Sonderforschungsbereich 1324 (Collaborative Research Center 1324)

Mechanisms and functions of Wnt signaling

Physiological relevance of Wnt signaling pathways

Wnt signaling comprises a closely related group of key developmental and disease pathways. Arguably, Wnt signaling belongs to the most complex pathways. Recent discoveries in the Wnt signaling field have shed light on the intricate regulatory mechanisms that control Wnt signaling activity and its role in larger signaling networks. During recent years, significant progress has been made towards the understanding of Wnt signaling cascades.

Research program and collaborative activities

The SFB1324 research program consists of 13 projects and three technology platforms working on two  research areas that are of key importance for advancing our understanding of molecular mechanisms governing Wnt signal transduction. In particular, the CRC1324 will focus on two overarching topics:

Research focus A: Wnt secretion, trafficking and receptor-ligand interactions

• How are Wnt proteins produced, how are they modified and how are they transported in the extracellularspace?
• How do Wnt ligand/receptor interactions specify the signaling response and induce different signaling cascades?

Research focus B: Wnt coupling to downstream and context-dependent signaling

• How is Wnt signaling activated and coupled to different downstream factors in a context-dependent manner?
• How are spatio-temporal dynamics of Wnt signaling controlled?

Project Project title Principal investigators
A01 Mechanisms of Wnt protein secretion in polarized epithelia Michael Boutros, Heidelberg University
A02 Autocrine and angiocrine vascular Wnt signaling in tumor progression and metastasis Hellmut Augustin, Heidelberg University
A03 Ykt6-dependent trafficking of Wnts Julia Gross, University of Göttingen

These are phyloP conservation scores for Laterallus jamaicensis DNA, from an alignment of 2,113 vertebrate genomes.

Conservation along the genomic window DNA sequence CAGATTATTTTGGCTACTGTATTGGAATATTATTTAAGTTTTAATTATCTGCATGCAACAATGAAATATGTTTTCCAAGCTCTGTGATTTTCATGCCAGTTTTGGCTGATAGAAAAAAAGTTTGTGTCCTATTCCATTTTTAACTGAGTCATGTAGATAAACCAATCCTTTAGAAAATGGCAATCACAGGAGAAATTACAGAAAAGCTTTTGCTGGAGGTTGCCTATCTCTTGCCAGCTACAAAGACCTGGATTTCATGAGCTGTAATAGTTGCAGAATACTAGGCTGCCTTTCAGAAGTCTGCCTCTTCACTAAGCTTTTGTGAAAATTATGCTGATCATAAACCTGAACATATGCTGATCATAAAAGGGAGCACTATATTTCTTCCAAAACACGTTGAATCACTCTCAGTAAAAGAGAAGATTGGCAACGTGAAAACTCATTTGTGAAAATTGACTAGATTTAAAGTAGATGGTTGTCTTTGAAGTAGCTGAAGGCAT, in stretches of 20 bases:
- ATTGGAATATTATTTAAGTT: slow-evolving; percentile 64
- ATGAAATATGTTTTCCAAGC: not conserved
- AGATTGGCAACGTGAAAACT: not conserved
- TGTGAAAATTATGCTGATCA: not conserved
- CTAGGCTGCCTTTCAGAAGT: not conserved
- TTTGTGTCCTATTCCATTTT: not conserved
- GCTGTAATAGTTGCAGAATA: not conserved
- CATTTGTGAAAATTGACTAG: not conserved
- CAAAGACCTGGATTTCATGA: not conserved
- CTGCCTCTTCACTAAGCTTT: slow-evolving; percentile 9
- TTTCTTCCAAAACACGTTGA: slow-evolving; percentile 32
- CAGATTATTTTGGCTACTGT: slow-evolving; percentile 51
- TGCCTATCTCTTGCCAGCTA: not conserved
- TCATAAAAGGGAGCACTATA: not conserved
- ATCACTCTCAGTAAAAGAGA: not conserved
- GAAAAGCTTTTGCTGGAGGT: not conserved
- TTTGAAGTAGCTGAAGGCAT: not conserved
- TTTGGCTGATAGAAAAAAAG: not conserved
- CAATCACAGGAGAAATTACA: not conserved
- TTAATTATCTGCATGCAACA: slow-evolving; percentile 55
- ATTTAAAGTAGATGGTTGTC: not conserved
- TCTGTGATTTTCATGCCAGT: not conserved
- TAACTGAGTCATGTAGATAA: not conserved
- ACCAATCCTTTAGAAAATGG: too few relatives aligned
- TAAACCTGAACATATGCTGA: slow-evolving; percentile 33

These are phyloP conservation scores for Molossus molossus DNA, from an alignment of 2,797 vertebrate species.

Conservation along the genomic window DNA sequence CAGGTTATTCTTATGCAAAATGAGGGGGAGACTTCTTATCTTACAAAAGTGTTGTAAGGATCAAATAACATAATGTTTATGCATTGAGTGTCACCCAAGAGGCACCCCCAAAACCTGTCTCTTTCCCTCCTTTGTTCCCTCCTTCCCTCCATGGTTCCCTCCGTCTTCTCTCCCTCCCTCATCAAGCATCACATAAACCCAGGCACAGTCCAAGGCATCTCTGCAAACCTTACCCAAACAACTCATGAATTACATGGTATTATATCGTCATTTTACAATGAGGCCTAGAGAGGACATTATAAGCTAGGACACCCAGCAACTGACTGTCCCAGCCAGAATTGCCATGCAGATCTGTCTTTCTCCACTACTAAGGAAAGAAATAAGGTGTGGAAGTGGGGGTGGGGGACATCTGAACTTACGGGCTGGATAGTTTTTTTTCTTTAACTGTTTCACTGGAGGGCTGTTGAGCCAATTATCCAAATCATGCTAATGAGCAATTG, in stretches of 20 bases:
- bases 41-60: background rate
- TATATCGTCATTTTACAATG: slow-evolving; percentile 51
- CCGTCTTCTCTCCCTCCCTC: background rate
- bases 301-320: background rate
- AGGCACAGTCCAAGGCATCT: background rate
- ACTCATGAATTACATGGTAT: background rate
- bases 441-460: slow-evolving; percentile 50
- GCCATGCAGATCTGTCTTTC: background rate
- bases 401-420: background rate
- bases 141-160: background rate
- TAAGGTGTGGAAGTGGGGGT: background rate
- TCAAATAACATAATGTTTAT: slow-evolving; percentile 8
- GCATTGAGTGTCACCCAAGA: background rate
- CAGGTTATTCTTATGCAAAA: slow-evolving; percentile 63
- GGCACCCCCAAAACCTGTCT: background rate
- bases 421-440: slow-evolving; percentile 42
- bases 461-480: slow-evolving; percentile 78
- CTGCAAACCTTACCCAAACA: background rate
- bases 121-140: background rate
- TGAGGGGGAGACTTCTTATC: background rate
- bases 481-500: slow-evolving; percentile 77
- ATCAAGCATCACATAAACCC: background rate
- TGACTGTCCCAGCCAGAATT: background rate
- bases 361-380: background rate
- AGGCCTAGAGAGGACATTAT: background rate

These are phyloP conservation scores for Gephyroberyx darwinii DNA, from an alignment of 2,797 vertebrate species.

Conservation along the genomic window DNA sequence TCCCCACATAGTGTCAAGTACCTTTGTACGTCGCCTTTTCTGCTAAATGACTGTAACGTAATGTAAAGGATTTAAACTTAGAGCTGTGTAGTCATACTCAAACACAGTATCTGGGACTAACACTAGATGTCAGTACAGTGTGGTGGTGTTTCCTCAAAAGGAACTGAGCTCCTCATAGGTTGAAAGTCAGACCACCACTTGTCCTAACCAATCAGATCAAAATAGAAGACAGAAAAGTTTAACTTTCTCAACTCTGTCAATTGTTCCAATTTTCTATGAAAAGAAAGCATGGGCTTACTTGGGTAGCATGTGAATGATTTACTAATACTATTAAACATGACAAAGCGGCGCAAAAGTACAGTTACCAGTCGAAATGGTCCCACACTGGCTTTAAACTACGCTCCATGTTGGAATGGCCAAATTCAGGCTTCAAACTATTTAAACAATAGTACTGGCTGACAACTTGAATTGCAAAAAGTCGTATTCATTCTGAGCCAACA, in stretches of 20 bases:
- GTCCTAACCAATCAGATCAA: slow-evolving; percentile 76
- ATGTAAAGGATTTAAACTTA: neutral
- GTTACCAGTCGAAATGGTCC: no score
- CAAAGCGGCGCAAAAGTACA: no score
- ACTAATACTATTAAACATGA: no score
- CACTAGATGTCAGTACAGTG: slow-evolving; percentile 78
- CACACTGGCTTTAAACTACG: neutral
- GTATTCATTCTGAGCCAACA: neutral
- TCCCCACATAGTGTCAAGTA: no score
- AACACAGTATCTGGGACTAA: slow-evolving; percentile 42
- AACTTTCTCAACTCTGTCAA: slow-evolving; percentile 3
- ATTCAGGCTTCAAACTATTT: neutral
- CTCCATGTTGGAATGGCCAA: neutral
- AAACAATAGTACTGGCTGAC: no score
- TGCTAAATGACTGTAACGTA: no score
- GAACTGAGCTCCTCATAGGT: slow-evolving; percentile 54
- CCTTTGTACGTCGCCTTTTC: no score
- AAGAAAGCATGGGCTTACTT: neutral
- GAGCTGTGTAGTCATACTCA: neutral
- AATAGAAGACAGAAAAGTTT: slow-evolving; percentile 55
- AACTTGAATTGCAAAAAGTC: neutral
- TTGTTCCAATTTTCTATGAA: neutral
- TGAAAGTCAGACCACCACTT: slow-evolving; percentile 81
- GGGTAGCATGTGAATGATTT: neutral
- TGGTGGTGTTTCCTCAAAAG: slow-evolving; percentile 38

A04 Roles of lipids in transport of Wnt proteins Britta Brügger, Heidelberg University
Michael Boutros, Heidelberg University
A05 The Wnt code: Deciphering early Wnt ligand-receptor interactions Thomas Holstein, Heidelberg University
A06 Quantitative fluorescence microscopy for the analysis of Wnt pathway interactions and dynamics Gary Davidson, KIT, Karlsruhe
G. Ulrich Nienhaus, KIT, Karlsruhe
B01 Role of DEAD box helicases in kinase regulation during Wnt signaling Christof Niehrs, DKFZ, Heidelberg
B02 Mechanism of oscillatory Wnt signaling activity during mesoderm patterning in the mouse embryo Alexander Aulehla, EMBL, Heidelberg
B03 The roles of Wnt signaling during mitosis Sergio P. Acebrón, Heidelberg University
Holger Bastians, University of Göttingen
B04 Wnt signaling in fate determination of retinal precursors Jochen Wittbrodt, Heidelberg University
B05 Mathematical modeling of pattern formation in Wnt signaling Anna Marciniak-Czochra, Heidelberg University
B06 Orchestration by the Wnt/Hippo/CD95 signalosome of stem like and EMT phenotypes Ana Martin-Villalba, DKFZ, Heidelberg
B07 Uncovering novel molecular mechanisms within Wnt signaling Irmgard Sinning, Heidelberg University
Z02 Advanced fluorescence microscopy G. Ulrich Nienhaus, KIT, Karlsruhe
Ulrike Engel, Heidelberg University
Z03 Advanced genetic screens and genome engineering Michael Boutros, Heidelberg University
Z04 Proteomics Jeroen Krijgsveld, Heidelberg University